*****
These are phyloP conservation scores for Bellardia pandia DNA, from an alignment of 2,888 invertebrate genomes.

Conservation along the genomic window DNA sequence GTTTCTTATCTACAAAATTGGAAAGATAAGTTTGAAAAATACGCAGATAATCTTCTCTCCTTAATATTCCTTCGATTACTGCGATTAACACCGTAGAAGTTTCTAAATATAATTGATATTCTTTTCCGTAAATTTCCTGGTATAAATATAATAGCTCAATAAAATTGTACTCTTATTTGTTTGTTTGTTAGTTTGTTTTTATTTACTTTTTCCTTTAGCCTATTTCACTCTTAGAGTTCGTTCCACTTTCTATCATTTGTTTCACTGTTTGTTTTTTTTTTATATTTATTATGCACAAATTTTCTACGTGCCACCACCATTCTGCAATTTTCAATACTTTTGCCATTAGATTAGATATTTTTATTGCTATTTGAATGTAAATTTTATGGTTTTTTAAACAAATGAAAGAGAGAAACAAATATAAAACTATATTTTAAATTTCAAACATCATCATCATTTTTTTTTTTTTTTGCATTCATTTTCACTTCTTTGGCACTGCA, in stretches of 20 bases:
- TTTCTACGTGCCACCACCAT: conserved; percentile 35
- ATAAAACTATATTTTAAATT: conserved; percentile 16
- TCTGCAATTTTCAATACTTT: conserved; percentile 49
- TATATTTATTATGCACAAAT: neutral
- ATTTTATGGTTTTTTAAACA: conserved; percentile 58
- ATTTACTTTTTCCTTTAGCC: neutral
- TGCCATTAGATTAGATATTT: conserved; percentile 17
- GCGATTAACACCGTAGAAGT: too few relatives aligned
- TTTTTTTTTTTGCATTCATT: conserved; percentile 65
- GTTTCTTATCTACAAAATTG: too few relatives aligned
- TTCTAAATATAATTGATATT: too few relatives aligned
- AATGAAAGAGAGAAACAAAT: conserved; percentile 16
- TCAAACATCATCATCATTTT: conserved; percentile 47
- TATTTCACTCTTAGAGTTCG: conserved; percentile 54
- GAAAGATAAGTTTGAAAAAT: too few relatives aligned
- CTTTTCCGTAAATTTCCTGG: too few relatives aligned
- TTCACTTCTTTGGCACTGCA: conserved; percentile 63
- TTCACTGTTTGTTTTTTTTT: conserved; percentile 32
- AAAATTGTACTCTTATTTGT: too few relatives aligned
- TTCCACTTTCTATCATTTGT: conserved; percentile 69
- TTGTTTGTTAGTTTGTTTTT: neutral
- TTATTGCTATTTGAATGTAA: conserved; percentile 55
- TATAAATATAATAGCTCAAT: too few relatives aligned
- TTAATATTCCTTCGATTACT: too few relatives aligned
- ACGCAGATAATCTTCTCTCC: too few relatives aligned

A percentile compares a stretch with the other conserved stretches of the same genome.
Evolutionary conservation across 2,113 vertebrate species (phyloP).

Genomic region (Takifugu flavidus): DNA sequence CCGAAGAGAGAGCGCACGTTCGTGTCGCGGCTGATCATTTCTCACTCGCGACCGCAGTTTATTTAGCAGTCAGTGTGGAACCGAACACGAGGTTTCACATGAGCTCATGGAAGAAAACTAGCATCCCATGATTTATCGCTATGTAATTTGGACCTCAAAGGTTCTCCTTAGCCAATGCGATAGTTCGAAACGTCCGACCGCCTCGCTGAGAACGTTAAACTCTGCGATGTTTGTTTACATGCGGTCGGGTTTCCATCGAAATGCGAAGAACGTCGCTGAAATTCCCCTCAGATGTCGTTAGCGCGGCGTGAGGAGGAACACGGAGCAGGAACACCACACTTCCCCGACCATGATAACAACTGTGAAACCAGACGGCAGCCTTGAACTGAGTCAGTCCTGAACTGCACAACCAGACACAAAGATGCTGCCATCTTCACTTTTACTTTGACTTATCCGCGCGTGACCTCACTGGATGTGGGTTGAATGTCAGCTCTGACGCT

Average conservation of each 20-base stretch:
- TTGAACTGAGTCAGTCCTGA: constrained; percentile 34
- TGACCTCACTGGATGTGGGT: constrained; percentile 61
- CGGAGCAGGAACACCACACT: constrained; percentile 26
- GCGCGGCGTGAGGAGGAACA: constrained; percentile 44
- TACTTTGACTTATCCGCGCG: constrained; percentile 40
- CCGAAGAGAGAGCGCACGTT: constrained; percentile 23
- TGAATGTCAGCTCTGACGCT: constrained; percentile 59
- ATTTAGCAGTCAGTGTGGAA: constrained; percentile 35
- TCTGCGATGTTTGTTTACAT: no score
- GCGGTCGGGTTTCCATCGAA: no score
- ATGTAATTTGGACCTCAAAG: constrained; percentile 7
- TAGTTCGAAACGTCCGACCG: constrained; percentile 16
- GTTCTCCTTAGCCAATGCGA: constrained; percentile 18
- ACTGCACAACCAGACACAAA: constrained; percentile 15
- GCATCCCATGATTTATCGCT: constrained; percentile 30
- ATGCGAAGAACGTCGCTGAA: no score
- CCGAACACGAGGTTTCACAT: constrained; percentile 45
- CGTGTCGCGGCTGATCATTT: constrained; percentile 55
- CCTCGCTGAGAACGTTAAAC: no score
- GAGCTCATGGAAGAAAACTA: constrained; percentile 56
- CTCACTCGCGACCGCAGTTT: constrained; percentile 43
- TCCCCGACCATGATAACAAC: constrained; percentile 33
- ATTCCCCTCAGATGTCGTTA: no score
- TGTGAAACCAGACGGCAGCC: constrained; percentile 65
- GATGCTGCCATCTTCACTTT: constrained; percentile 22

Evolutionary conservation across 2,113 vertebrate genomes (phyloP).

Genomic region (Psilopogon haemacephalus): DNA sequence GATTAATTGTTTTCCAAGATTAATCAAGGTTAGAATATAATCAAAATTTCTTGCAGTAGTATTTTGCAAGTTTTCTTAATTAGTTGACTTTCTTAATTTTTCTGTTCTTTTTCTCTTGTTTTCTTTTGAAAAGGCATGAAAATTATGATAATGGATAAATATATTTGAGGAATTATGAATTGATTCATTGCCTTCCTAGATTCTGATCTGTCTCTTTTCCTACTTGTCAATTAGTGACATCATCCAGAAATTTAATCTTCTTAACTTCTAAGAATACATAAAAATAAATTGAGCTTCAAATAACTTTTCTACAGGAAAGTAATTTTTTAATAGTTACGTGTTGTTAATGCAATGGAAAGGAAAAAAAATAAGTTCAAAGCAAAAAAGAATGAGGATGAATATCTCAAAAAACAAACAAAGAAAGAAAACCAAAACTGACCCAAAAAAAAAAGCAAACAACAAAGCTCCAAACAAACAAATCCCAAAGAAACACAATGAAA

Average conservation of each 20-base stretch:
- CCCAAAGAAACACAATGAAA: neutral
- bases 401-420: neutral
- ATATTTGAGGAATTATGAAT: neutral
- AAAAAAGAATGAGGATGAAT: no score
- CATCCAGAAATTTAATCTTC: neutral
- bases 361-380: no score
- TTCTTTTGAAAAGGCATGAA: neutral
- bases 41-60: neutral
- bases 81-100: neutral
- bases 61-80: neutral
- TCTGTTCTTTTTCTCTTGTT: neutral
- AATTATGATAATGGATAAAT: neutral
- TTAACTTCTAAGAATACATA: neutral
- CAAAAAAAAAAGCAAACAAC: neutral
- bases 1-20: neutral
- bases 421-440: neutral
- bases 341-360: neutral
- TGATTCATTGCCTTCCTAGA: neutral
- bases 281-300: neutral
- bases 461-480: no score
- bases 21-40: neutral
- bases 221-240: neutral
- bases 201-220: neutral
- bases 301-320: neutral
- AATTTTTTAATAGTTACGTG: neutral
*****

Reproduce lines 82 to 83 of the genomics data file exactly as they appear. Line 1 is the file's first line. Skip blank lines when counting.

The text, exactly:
- bases 201-220: neutral
- bases 301-320: neutral